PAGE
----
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MRSC Insight Blog


Posts by P. Stephen DiJulio

What is an Agency

What is an Agency's Obligation When a Records Request May Suggest Requester's "Commercial Purpose"?

May 9, 2016 by P. Stephen DiJulio
Category: Open Government Advisor , Public Records Act

A summary of the court's decision in SEIU Healthcare v. DSHS and Freedom Foundation and what that means for public records disclosure requests.

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Lack of “Serious Independent Analysis" of Exemptions Can Result in Finding of Bad Faith Under PRA

Lack of “Serious Independent Analysis" of Exemptions Can Result in Finding of Bad Faith Under PRA

September 29, 2015 by P. Stephen DiJulio
Category: Court Decisions and AGO Opinions , Open Government Advisor , Public Records Act

In Adams v. Washington State Department of Corrections, the Court of Appeals held that for purposes of penalty calculation for agencies that do not comply with public records requests under RCW 42.56.565(1), an agency will be punished for “bad faith” if it fails to engage “in any serious independent analysis of the exempt status of documents.”

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Washington Court Holds Ballots Secret and Not Subject to Public Disclosure

Washington Court Holds Ballots Secret and Not Subject to Public Disclosure

August 25, 2015 by P. Stephen DiJulio
Category: Open Government Advisor , Public Records Act

The 2015 court decision White v. Skagit County and Island County concluded that ballots are exempt from disclosure due to the vital government function of holding secret ballot elections.

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When is a Committee Not a Committee under the OPMA?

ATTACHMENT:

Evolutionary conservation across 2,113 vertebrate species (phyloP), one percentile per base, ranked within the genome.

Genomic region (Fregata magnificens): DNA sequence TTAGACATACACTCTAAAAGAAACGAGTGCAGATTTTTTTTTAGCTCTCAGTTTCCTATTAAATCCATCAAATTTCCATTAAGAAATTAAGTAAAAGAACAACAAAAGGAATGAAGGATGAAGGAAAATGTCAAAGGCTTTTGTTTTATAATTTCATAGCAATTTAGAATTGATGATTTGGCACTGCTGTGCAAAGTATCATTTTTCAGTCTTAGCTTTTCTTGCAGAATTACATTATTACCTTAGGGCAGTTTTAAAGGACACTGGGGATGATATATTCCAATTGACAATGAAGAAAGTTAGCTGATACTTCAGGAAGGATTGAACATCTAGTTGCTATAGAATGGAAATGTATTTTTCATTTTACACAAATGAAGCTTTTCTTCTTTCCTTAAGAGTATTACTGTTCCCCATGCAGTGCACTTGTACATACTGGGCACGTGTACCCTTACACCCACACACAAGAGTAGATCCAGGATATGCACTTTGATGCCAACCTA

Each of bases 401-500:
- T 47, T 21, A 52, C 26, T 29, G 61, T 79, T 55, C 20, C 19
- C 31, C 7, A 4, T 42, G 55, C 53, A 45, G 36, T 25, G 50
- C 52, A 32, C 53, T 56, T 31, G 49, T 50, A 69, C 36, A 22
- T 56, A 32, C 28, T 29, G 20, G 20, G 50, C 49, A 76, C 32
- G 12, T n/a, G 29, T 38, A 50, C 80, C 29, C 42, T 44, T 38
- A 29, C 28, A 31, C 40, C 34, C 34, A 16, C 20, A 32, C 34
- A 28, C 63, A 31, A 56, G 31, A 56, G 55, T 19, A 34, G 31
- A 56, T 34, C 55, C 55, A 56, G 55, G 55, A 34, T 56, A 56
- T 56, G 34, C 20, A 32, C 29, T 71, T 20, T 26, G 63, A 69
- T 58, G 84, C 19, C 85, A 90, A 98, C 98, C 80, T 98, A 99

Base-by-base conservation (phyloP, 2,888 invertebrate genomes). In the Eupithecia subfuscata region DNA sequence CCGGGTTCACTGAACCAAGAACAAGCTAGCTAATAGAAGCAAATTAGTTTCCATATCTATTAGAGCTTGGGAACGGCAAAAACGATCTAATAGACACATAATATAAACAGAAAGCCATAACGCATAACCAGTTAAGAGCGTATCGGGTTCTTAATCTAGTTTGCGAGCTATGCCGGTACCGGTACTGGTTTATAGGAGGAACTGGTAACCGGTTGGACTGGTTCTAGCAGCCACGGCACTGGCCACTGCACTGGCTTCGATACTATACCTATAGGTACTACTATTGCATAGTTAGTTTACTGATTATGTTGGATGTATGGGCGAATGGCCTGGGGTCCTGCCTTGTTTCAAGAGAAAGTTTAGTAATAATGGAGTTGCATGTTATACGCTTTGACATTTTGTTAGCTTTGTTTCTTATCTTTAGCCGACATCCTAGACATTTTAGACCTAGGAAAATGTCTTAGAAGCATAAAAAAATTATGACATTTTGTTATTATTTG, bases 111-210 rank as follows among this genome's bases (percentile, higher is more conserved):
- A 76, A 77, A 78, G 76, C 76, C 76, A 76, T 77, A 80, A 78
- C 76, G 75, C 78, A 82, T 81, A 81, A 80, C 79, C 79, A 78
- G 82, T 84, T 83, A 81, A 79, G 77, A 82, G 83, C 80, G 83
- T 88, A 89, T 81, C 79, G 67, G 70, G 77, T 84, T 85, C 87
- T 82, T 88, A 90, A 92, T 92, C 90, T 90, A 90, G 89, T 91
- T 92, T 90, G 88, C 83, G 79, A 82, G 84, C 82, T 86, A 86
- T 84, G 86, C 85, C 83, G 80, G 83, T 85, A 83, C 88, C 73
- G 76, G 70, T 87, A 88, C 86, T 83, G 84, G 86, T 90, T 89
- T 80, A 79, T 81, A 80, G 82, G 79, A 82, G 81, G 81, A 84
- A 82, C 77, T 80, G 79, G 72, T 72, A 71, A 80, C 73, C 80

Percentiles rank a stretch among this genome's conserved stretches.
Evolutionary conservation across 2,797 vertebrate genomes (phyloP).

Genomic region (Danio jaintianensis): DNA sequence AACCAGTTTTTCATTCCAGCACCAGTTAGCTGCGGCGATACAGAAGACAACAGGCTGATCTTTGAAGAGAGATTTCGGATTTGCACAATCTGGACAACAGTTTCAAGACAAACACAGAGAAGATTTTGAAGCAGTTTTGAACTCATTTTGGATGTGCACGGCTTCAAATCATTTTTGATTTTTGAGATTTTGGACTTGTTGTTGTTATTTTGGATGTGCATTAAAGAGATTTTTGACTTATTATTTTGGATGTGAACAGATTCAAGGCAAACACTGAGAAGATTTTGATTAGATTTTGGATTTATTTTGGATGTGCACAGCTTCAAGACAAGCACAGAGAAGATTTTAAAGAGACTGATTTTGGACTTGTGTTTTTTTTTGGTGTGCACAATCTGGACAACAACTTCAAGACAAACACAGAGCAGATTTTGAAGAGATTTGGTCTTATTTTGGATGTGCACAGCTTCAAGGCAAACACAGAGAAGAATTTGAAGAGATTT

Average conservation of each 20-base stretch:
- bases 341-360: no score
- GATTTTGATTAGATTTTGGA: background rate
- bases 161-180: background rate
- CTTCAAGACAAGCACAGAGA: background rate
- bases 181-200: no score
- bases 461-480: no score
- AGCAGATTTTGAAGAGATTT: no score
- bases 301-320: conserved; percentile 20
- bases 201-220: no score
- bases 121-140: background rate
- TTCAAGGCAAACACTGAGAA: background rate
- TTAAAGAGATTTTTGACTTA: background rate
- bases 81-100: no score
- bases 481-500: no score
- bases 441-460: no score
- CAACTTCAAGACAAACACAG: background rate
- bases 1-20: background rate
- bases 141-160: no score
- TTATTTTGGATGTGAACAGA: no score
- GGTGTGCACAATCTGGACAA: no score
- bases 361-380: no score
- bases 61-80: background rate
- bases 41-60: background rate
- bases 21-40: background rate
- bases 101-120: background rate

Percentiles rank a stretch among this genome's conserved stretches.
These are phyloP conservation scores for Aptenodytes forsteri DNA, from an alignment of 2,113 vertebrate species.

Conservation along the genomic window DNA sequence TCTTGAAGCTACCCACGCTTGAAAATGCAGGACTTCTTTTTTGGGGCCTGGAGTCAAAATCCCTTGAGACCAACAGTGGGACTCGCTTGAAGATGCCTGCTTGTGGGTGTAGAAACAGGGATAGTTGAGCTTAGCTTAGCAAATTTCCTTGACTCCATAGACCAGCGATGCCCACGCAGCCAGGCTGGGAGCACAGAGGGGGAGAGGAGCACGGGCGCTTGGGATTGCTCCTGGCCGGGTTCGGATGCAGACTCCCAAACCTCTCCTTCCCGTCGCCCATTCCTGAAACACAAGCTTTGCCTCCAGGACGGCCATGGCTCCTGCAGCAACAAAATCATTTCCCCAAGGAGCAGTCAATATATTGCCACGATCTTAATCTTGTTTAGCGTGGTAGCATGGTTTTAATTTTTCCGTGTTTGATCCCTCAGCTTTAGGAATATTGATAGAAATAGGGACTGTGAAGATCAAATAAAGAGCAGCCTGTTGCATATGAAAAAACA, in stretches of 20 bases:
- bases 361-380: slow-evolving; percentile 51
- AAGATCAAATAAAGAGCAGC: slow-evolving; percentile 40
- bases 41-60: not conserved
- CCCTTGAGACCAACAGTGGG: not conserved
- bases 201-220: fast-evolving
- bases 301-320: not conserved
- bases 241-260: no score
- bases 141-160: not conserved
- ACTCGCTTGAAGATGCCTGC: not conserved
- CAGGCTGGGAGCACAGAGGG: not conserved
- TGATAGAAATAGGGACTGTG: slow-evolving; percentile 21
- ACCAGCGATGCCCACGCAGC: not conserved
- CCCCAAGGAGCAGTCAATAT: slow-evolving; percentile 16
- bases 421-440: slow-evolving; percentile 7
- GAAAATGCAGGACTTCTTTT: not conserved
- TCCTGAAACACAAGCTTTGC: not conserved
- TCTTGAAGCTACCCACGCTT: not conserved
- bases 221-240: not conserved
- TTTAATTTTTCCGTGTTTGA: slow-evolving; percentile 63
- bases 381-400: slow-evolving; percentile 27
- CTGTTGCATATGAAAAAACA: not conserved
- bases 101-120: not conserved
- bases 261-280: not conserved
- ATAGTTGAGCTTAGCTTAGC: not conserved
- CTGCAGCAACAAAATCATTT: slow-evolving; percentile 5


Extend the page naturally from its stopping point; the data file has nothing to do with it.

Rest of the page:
April 1, 2014 by P. Stephen DiJulio
Category: Open Public Meetings Act , Open Government Advisor

The Washington Open Public Meetings Act (OPMA), chapter 42.30 RCW, applies to a "governing body" as well as to a committee that "acts on behalf of" a governing body. The key definitions from the OPMA, at RCW 42.30.020, include as follows:

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Balancing the Council's Right to Manage Meetings With Expectations of Citizens

March 1, 2012 by P. Stephen DiJulio
Category: Council-Commission Advisor

Many city and county councils may be unsure about their ability to respond to disruptive conduct for fear of violating their citizens' First Amendment rights to free speech. A recent decision from the Federal Fourth Circuit Court of Appeals highlights and provides guidance on these issues.

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Why the Government lawyer may not be the lawyer of the Council or Commission

March 1, 2012 by P. Stephen DiJulio
Category: Council-Commission Advisor

This column focuses on the need for communication among government clients and their lawyers and summarizes the foundations for what is generally understood as the "entity" approach to legal representation of municipal  corporations.

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